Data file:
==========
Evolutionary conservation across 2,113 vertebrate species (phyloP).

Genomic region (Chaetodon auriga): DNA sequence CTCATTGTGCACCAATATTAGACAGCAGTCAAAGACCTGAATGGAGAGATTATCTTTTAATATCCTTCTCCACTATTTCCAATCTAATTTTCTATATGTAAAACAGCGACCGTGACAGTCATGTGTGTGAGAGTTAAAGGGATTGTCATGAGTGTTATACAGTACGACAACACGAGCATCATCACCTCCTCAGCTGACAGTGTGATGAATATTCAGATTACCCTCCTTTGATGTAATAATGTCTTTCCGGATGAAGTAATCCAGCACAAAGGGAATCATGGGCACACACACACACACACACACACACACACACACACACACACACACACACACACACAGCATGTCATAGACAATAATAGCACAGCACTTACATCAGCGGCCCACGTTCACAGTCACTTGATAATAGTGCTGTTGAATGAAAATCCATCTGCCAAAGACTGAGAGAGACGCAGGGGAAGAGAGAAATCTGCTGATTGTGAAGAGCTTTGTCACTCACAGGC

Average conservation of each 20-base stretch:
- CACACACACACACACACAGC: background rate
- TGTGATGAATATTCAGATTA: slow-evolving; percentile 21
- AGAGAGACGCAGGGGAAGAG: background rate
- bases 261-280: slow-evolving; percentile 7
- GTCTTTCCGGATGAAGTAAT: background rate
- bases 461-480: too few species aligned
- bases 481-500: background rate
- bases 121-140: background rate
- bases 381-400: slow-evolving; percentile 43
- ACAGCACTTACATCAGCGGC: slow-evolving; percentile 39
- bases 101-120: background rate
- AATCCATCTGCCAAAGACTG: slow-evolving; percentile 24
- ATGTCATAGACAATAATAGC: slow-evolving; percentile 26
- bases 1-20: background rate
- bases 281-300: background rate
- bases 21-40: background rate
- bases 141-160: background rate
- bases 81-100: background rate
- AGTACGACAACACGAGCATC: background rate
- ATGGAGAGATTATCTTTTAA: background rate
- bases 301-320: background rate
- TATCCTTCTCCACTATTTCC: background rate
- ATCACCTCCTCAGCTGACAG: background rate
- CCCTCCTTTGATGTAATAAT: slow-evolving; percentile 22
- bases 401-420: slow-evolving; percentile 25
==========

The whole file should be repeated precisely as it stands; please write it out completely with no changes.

Evolutionary conservation across 2,113 vertebrate species (phyloP).

Genomic region (Chaetodon auriga): DNA sequence CTCATTGTGCACCAATATTAGACAGCAGTCAAAGACCTGAATGGAGAGATTATCTTTTAATATCCTTCTCCACTATTTCCAATCTAATTTTCTATATGTAAAACAGCGACCGTGACAGTCATGTGTGTGAGAGTTAAAGGGATTGTCATGAGTGTTATACAGTACGACAACACGAGCATCATCACCTCCTCAGCTGACAGTGTGATGAATATTCAGATTACCCTCCTTTGATGTAATAATGTCTTTCCGGATGAAGTAATCCAGCACAAAGGGAATCATGGGCACACACACACACACACACACACACACACACACACACACACACACACACACACACAGCATGTCATAGACAATAATAGCACAGCACTTACATCAGCGGCCCACGTTCACAGTCACTTGATAATAGTGCTGTTGAATGAAAATCCATCTGCCAAAGACTGAGAGAGACGCAGGGGAAGAGAGAAATCTGCTGATTGTGAAGAGCTTTGTCACTCACAGGC

Average conservation of each 20-base stretch:
- CACACACACACACACACAGC: background rate
- TGTGATGAATATTCAGATTA: slow-evolving; percentile 21
- AGAGAGACGCAGGGGAAGAG: background rate
- bases 261-280: slow-evolving; percentile 7
- GTCTTTCCGGATGAAGTAAT: background rate
- bases 461-480: too few species aligned
- bases 481-500: background rate
- bases 121-140: background rate
- bases 381-400: slow-evolving; percentile 43
- ACAGCACTTACATCAGCGGC: slow-evolving; percentile 39
- bases 101-120: background rate
- AATCCATCTGCCAAAGACTG: slow-evolving; percentile 24
- ATGTCATAGACAATAATAGC: slow-evolving; percentile 26
- bases 1-20: background rate
- bases 281-300: background rate
- bases 21-40: background rate
- bases 141-160: background rate
- bases 81-100: background rate
- AGTACGACAACACGAGCATC: background rate
- ATGGAGAGATTATCTTTTAA: background rate
- bases 301-320: background rate
- TATCCTTCTCCACTATTTCC: background rate
- ATCACCTCCTCAGCTGACAG: background rate
- CCCTCCTTTGATGTAATAAT: slow-evolving; percentile 22
- bases 401-420: slow-evolving; percentile 25